The hole kit and caboodle

A turbine blade component with internal cooling holes
A turbine blade component with internal cooling holes

Producing complex turbine components for aero engines, ELE Advanced Technologies has developed novel cooling hole technology to improve engine performance.

We all know that aircraft turbine blades by their very nature get hot. Being responsible for extracting energy from the high temperature, high pressure gas produced by combustion, to generate enough force to lift an aircraft off the ground – they work hard.  It is amazing to note that these ‘hot end’ components operate at temperature above their melting point.

ELE Advanced Technologies is pioneering new technology and techniques to precision engineer holes that help these components to keep their cool – and it involves combining hundreds of shapes and sizes of holes, each created by varying types of technology. Producing these ‘cooling holes’ sounds simple, but it’s not as straight forward as you might initially think.

A turbine blade component with film cooling holes
A turbine blade component with film cooling holes

But firstly, let’s start with a reminder on why the holes are so important. The nickel-based alloy material making up turbine components needs to withstand temperatures of up to 1,400ËšC, without melting. The solution — drilled cooling holes — has been around for a while, but today developments in cooling hole geometry are enabling this to happen more efficiently. That coupled with technology advancements are ensuring solutions that work on paper can also be made possible on the shopfloor.

“Drilling holes is not a new thing,” begins Manesh Pandya, CEO of Lancashire-based ELE Advanced Technologies. “We’ve been doing it since the early 90s. However, what’s evolved is the hole geometry — in terms of the complexity of the designs, and our manufacturing capability.”

Keeping it cool

ELE works alongside its customers to define the optimum geometry for a component’s cooling holes and then brings together the different drilling technology needed to produce them.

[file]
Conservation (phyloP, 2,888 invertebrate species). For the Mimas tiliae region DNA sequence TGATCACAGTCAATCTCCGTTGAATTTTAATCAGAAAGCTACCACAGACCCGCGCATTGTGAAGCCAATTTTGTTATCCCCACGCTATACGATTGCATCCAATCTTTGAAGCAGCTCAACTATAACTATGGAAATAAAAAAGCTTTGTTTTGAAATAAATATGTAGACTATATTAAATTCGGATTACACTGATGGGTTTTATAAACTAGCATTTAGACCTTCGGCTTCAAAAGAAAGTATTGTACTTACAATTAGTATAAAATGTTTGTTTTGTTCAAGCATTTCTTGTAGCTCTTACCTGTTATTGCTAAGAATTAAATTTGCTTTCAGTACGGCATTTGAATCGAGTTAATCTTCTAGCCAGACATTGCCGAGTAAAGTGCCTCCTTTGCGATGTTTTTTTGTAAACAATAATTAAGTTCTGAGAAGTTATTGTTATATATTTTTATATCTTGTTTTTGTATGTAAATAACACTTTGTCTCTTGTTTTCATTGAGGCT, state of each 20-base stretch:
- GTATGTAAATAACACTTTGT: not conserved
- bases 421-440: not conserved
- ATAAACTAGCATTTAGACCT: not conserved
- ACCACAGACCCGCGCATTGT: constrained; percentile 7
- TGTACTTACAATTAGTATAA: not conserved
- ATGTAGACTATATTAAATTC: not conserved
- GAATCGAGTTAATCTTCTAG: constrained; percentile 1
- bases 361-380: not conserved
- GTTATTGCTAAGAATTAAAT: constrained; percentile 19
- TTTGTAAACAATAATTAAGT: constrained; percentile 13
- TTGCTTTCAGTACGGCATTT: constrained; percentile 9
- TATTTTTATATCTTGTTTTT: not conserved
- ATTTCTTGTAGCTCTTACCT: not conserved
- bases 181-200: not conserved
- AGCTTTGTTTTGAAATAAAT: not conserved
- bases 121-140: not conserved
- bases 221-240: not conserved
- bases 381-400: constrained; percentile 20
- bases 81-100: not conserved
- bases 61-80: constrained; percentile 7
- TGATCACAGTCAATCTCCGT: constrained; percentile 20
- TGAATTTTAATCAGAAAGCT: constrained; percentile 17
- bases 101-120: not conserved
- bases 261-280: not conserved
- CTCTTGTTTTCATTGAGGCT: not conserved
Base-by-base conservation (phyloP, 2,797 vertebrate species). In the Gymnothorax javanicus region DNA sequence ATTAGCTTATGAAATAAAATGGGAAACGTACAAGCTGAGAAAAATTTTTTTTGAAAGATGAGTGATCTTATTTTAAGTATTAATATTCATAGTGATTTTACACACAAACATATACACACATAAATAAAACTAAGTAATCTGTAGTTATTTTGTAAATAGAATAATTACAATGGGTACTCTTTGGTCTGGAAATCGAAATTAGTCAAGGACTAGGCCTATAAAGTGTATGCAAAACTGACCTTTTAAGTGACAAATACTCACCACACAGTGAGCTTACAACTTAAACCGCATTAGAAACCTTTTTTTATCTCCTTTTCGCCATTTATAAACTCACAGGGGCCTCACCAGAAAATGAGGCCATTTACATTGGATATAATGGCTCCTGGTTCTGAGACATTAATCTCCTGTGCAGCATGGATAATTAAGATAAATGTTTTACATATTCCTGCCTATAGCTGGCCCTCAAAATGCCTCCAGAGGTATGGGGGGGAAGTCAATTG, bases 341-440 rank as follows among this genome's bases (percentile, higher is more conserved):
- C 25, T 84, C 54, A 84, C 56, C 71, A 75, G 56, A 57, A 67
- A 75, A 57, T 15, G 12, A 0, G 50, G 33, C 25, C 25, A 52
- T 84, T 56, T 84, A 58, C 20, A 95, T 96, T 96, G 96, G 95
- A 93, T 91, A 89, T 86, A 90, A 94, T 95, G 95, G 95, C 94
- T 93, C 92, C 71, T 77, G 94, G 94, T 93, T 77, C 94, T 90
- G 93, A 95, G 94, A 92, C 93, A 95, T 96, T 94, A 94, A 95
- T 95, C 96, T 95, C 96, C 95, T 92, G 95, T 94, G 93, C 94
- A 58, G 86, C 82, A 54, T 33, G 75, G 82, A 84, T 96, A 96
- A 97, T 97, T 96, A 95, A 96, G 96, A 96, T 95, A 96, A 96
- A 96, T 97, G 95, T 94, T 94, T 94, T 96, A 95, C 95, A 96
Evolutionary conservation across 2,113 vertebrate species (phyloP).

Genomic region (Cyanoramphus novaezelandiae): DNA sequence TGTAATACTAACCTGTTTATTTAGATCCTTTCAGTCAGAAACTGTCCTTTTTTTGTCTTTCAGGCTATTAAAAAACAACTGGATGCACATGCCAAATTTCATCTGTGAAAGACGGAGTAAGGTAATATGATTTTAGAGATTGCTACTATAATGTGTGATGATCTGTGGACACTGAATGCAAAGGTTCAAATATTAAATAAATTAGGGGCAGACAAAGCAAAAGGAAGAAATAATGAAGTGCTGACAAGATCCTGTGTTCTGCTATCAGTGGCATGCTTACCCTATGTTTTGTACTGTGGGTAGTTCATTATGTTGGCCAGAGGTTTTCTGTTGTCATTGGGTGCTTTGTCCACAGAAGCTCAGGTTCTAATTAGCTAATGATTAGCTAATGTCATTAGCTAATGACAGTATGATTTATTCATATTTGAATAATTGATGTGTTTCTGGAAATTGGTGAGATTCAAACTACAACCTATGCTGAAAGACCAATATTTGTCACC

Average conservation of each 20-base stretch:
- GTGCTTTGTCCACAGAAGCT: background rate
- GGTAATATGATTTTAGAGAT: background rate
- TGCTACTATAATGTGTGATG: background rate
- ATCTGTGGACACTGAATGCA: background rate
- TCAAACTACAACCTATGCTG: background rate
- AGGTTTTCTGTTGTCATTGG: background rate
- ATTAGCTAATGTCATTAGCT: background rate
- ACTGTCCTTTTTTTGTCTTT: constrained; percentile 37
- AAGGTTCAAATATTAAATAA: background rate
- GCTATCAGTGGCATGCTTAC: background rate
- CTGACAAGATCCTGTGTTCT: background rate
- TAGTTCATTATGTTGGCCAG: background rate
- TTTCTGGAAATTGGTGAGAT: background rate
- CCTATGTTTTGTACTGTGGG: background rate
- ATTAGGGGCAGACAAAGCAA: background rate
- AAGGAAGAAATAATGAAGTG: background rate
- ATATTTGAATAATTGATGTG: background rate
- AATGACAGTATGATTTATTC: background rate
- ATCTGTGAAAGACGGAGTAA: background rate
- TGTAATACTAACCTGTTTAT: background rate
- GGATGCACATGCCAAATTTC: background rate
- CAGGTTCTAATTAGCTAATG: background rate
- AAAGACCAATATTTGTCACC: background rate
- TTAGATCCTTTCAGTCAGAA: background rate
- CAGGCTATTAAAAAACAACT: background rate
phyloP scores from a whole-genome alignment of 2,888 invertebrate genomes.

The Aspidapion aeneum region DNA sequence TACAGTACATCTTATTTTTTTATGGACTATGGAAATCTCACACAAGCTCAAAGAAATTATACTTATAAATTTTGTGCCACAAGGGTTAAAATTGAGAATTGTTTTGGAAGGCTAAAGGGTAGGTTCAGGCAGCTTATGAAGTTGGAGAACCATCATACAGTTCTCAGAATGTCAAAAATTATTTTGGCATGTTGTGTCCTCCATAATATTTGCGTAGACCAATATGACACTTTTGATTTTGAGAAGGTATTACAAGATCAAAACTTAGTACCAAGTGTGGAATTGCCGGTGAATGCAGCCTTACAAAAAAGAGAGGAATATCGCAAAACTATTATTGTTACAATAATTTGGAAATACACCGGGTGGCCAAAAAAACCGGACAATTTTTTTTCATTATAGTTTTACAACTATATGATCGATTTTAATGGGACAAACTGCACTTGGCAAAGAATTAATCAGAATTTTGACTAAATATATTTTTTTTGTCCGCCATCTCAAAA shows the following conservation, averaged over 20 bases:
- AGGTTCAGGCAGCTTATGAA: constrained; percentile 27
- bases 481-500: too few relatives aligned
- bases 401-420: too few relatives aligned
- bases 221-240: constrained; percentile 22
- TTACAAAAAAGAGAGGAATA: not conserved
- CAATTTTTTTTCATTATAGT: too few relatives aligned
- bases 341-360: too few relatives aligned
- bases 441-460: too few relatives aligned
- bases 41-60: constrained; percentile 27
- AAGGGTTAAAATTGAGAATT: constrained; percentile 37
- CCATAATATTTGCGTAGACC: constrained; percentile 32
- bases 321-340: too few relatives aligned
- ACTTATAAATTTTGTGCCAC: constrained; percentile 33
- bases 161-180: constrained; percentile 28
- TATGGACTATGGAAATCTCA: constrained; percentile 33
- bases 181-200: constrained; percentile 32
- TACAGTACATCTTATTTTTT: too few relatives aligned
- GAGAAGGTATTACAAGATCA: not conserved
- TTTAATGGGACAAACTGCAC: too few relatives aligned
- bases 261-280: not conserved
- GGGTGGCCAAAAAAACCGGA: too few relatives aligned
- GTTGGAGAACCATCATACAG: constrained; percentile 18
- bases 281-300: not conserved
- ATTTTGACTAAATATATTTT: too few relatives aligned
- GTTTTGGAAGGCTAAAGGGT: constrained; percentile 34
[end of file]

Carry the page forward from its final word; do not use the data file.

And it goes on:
Typically, the holes fall into two groups – internal cooling holes that pass through the full length of blade and film cooling holes, i.e., holes on the surface of the blade that allow hot air to exit through the surface of the blade.

ELE has developed the capability to drill internal cooling holes with internal turbulation, which enhances the cooling process. The effectiveness of the film cooling holes is optimised by generating a fan-shaped exit point.

Colne, Lancashire-based ELE Advanced Technologies’ facility
Nelson, Lancashire-based ELE Advanced Technologies’ facility

Within these two types of cooling holes there are many variations on the theme, but the key point to note is that these holes and their channels are very complex. This means that the machinery used to produce them needs to be accurate, and able to perform within exceptionally tight tolerances.

Stem drilling and capillary drilling are applied to produce internal cooling holes. For film cooling holes fast hole drilling and ablative laser combined with fast hole drilling are used. As geometry designs become increasingly complex so too does the combination of techniques and machinery needed to bring them to life. At ELE all these capabilities are in one location, so the need to involve third parties is eliminated, reducing the cost and time of production for customers.

Manesh explains: “One size doesn’t fit all in terms of cooling holes, and you need a mix of skills and technology to produce the components to meet performance specifications.”

By combining different techniques, the company has the capability to drill multiple holes of different shapes and sizes simultaneously – all in one set up.

“Innovative developments in our capability and processes have come about by responding to customer needs – and foreseeing future requirements,” adds Manesh. “Developments in our stem drilling for example came about by a customer asking us to increase the operating life of their turbine blades. We worked with them to design and produce a unique cooling hole geometry solution to do just that.”